Mumbai, India – At least 36 medical workers, mostly nurses, who work for the Jaslok Hospital in Mumbai, have tested positive for the coronavirus, raising alarm over the spread of the virus in the Indian financial hub.
They are among more than 200 medics working in government and private hospitals in the city of 18 million who reportedly have been infected with the virus, raising fears over whether they are getting the proper protective equipment to deal with infected patients.
The vice president of the Clinical Nursing Research Society, Swati Rane, who is also working on the ground amid the crisis, called the issue “chaotic”.
“The main source of infection today is not the COVID-19 ward but non-COVID-19 wards, operation theatres and emergency departments at the hospitals,” she told Al Jazeera.
“The staff working there does not have Personal Protective Equipment (PPE), as opposed to those working at COVID-19 wards. They are at risk as they do not even wear N-95 masks, which are important. If complete PPE is not possible, at least give them masks, gloves and gowns.”
Patients with symptoms of the coronavirus visiting non-COVID-19 wards pose another risk, said Rane. “They could be carriers. Many of them could be asymptomatic, coming in contact with medical staff working at non-COVID-19 wards,” she said.
“They then go to other wards and meet other hospital staff, not knowing they are carriers. Many of the nurses stay in hostels, where toilet facilities and a mess are common. They even watch TV together. Even if one of them is infected, it makes everybody else vulnerable to coronavirus.”
A doctor working at a government hospital in Mumbai said there was a shortage of PPE. “It needs to be addressed immediately,” he said, requesting anonymity.
On April 5, five organisations representing medical workers wrote to the municipal commissioner of Mumbai, Praveen Pardeshi, expressing concern over the “rise of infection among healthcare workers” in the city.
If the test results of nurses exposed to coronavirus patients are negative, the letter said, “They are being asked to join their duties without finishing the 14-day protocol of quarantine.”
One of the signatories was Ranjana Athavale from the Nursing and Paramedical Staff Union, Mumbai.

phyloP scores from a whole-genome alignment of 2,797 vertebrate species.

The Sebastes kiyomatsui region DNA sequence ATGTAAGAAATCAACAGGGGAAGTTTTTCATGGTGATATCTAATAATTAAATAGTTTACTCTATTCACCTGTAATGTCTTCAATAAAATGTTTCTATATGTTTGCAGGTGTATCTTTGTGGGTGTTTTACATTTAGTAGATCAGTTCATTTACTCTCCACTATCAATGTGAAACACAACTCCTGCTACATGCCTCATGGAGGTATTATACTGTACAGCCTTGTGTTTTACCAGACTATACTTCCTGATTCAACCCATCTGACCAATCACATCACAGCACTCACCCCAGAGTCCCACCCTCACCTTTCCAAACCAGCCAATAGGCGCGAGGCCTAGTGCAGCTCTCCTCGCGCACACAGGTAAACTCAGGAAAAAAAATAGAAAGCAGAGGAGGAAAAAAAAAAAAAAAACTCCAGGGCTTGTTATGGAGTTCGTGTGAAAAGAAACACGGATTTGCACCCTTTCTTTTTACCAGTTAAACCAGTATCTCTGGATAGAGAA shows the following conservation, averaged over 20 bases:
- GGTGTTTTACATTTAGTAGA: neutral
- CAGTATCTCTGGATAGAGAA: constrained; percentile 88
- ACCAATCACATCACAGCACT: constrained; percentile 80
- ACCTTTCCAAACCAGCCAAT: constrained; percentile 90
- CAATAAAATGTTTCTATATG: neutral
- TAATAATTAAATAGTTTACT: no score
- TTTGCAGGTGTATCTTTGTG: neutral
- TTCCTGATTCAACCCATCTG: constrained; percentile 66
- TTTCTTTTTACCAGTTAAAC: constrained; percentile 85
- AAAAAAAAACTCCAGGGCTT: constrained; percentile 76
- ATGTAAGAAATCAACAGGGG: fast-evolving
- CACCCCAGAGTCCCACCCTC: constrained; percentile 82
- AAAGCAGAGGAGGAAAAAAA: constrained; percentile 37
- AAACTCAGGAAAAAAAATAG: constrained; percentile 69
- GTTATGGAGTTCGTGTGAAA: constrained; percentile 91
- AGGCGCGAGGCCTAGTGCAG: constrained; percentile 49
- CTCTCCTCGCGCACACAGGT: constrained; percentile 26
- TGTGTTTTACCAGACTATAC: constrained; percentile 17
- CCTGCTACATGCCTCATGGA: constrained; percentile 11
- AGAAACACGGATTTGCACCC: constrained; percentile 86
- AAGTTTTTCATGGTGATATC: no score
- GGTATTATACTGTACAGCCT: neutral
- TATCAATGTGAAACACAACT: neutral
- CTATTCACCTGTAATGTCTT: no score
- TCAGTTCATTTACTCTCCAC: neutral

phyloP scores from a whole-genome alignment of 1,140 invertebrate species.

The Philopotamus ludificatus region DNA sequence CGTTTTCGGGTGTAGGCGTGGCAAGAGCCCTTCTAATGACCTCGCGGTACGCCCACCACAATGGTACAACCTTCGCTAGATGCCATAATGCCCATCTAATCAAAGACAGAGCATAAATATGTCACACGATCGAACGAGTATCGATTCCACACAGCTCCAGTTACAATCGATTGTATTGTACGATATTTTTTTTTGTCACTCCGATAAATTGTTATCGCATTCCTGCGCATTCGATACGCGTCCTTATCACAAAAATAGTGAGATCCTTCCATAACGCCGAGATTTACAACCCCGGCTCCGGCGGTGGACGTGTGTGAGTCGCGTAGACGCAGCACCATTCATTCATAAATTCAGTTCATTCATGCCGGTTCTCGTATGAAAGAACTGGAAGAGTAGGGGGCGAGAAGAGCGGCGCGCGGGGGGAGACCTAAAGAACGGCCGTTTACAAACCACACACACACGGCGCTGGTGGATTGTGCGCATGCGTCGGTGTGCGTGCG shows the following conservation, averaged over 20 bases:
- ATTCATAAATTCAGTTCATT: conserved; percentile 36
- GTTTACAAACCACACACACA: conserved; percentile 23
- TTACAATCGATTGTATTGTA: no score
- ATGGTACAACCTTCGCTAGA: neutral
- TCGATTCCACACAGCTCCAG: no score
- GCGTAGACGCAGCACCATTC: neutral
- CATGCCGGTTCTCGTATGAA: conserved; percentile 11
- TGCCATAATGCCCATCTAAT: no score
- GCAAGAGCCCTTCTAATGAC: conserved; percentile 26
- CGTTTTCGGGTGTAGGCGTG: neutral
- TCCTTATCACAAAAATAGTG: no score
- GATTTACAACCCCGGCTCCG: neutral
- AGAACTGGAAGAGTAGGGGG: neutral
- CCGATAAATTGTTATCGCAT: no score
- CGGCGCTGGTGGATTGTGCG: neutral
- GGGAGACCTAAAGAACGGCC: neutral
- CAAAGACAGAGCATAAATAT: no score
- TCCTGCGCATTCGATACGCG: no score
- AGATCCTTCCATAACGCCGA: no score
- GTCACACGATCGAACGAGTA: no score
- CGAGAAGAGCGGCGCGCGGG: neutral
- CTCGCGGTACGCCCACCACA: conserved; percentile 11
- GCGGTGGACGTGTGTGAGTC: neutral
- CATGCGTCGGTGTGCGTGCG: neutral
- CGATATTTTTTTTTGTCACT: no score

Athavale told Al Jazeera that the corporation took some steps to address issues raised in their letter, but medical workers stationed at non-COVID-19 wards were still worried. “The PPE kits are available, but not enough to be given to everyone at the hospital,” she said. “That is why only those directly dealing with coronavirus patients are prioritised.”
Mumbai has become a hotbed for the coronavirus, which makes the availability of medical staff even more critical. The city has recorded over 2,000 cases and more than 100 deaths.
More than 16,000 people have been infected across India with 519 deaths so far.
The government of the world’s second most-populous nation has announced one of the strictest lockdowns to prevent the spread the virus that has killed 150,000 people globally.
Pardeshi, the municipal commissioner, said an initial shortage of PPE had been addressed.
“No medical staff is treating any COVID-19 positive patient without PPE,” he said, adding that the source of the infection was where the nurses stayed, as well as patients that went to hospital for other issues but later showed symptoms of coronavirus.
“This is something which is quite difficult to handle,” he said. “It is a professional hazard. I would like to know the percentage of health workers in Dubai or Italy or UK that have been tested positive. I am sure it is significantly higher than Mumbai.”